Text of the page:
Otherwise, I don’t see any deals likely. Some automaker (perhaps Renault-Nissan?) would benefit from a combination with Honda, but I’m sure Honda isn’t interested. Come to think of it, FCA could use a dose of Honda technology and QC. But, again, I just don’t see it happening.

  • avatar

    …truthfully, hyundai/kia could probably best benefit from a lotus division in the house, but personally much i’d rather see lotus consummate their long-standing relationship with toyota to bring out the best in both brands…

  • avatar

    Honda and BMW…oh wait its not 1997 again so never mind..

  • avatar
    87 Morgan

    None. Unless Fuji gets Mazda for next to nothing, what does Mazda they bring to the table other than some factory capacity? Subies are better cars, sell better, have far higher loyalty amongst those buyers etc. the Mazda dealer network is less than stellar, so no help there either.

    I would love to see FCA come up with an agreement to purchase Honda drivetrains for their small cars. Seems like the manufacturers could benefit from the similar arrangement that FCA has with Cummins.

    • 0 avatar

      What do they bring – great design and engineering know-how. They have managed, for a small company, to bring to market new chassis, transmissions and engines all without major reliability issues. They would compliment each other as they are both well run companies and probably have similar cultures – each have a loyal fan base.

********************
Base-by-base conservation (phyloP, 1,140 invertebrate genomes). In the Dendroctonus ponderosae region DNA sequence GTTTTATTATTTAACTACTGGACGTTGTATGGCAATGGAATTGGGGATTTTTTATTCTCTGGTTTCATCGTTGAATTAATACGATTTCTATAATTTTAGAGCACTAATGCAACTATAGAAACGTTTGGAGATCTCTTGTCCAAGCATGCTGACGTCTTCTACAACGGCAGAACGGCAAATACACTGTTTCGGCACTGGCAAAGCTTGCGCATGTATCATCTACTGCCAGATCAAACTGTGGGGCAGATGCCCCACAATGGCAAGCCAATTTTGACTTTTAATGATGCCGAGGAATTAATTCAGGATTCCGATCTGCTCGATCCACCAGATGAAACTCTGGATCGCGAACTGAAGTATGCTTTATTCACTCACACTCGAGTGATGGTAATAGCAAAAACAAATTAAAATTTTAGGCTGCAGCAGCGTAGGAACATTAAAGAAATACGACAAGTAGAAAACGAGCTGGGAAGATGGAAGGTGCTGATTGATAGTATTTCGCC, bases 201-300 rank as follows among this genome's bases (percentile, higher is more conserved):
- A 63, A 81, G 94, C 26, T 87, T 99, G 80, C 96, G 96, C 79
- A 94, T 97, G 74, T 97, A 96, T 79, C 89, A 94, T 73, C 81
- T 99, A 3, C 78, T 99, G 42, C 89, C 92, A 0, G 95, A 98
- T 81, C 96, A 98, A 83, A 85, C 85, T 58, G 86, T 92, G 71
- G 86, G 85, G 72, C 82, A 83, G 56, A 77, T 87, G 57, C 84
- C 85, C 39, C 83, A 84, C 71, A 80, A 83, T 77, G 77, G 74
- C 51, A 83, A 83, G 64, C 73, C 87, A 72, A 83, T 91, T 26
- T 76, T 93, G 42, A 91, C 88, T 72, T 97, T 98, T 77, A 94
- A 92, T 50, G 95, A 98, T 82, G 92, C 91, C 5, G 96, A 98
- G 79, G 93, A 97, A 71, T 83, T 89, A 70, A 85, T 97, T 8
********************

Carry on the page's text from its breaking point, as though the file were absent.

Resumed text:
As for Subaru’s being the better cars, that is a questionable assertion.

    • 0 avatar

      …mazda are doing well for themselves as a small independent manufacturer, and i think the market is better-served by preserving their independence, provided that they remain a sustainable business…i posit that mazda, as a business, aren’t in very different place from BMW several decades ago, which offers an exemplary case study in the value of independent development…

    • 0 avatar

      Subaru vs Mazda??? It is like yesterday and tomorrow. Are you kidding? Mazda engineering is superb.

    • 0 avatar

      They come from different banking/investor groups and likely could not get along. Neither has a strong truck or great mega-speed auto trans, strong electric or hybrid; all they have is overlapping product. If they drop the weaker in every segment there’s mo reason to expect customers will switch in house instead of in random directions landing in close to current market distribution. FCA got left out on the Ford/GM tranny codevelopment and will have to continue supporting Aisen or … mind locked on other name… profits while the other 2 keep it in house. Subaru + Mazda still can’t find such a project AND an engine modernization AND hydrogen /hybrid/electric future proofing contingency programs.

      How about FCA Mercedes? (Full on sarcasm)

      3 way mergers might work better to bring some too small to succeed co.’s up to survivable size with the oending massive changes in undetermined direction.

      • 0 avatar

        Mazda is a bigger outfit than Subaru, 1.328 million to about 911,000 sales in 2014. That’s global sales, which from a company point-of-view and finance is what matters.

        In Canada, Mazda sells about twice as much as Subaru, contrary to the author’s sweeping statement about North American sales, when he really means USA sales. In fact, Subaru’s only outstanding sales market is the USA, while Mazda is much more evenly spread world-wide.